When does AA+ = F?

I’m not going to add to the litany of voices predicting how much interest rates will rise in the  days and weeks following the the US downgrade.  Nor am I going to write about whether or not S&P was justified in downgrading the US (I think they were).  But I am going to write about a more insidious issue resulting from this downgrade: the fact that AA+ is simply not good enough to pass many funds’ investment governance requirements.

Many different institutions – from Mutual Funds to Pension Funds to Money Market Funds (and even some Hedge Funds) – publish guidelines and restrictions on what types of securities can be held in the portfolio.  The US government’s various authorities limit what kinds of investments can be made by different types of funds – for example, mutual funds have to go through a detailed process to check their concentration limits in a number of different ways.  One of the most common ways for an investment fund to project safety, high quality and an image of low-risk is to limit fixed income investments to ‘AAA’ credit rated securities.  Even if they allow lower rated securities into their portfolio, they often limit their exposure to fractions of what is permitted for AAA bonds.

What’s going to happen when the investment committees and boards of directors meet this week?  One (or more) of several unappealing choices will have to be made:

  • The fund may decide that it does, indeed, need to sell all of its US Treasuries.  This would initiate a tremendous sell-off in US Treasuries.  Oddly, we’ve seen exactly the opposite – as of late Monday afternoon, the yield on the 10-year note is down 0.3%.  It seems the market demand for US Treasuries is immune to this credit downgrade.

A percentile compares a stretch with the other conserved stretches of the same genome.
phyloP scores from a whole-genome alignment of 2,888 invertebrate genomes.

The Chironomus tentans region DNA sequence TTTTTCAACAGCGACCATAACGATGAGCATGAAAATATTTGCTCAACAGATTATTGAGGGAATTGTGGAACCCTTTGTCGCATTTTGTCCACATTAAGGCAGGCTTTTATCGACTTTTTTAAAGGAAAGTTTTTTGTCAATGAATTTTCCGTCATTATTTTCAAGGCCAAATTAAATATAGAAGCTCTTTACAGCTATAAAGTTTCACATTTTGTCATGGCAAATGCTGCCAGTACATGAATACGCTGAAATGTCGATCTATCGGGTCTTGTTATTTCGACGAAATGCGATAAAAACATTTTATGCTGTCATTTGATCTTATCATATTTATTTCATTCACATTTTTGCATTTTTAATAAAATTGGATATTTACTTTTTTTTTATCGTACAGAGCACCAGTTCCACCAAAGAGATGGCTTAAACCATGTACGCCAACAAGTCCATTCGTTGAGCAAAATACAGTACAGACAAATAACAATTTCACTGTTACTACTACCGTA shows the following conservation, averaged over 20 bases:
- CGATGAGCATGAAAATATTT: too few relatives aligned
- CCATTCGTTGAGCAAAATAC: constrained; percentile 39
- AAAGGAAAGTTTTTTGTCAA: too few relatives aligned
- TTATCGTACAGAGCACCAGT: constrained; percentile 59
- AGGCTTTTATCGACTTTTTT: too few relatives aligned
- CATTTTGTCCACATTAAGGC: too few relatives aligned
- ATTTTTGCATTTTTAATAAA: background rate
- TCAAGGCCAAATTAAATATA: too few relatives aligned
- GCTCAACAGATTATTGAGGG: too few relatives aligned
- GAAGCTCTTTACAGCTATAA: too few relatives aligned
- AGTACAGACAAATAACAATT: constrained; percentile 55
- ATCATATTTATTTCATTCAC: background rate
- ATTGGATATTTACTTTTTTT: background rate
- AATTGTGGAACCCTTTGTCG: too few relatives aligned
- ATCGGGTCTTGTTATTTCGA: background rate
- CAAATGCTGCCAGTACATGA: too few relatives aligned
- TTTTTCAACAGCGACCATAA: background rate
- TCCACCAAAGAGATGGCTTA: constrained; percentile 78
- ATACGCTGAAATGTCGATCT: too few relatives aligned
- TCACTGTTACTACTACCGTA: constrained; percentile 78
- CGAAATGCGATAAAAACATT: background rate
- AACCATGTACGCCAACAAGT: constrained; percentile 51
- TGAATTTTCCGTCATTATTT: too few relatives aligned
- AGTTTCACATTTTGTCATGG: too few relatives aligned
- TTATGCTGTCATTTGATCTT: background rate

• The fund may decide that US Treasuries are still rated AAA ‘on average’ since two of the three major credit rating agencies did not downgrade the US.  Plenty of pundits disagree with the S&P’s decision to downgrade the US.  It’s not clear what happens if S&P further downgrades the US to AA sometime in the future, but for now it’s only one of three credit agencies to have downgraded the US at all.
  • The fund may decide to amend its bylaws / investment guidelines to invest in “AAA rated securities or US Treasury bills.  By adding the ‘or’ clause, this approach in effect defangs the credit agencies.  Of the three, I think this is the most likely, although it certainly carries risk.  While it’s rarely safe for a board of directors to modify their policies & procedures to accommodate a single incident, I think most people will agree that this is a very special case.

Only time will tell whether this downgrade really matters for funds that are required to hold AAA paper.  After a modest loss in Asian and European markets, the US market has reacted rather strongly Monday to the downgrade:  the S&P 500 was off 6.66%.

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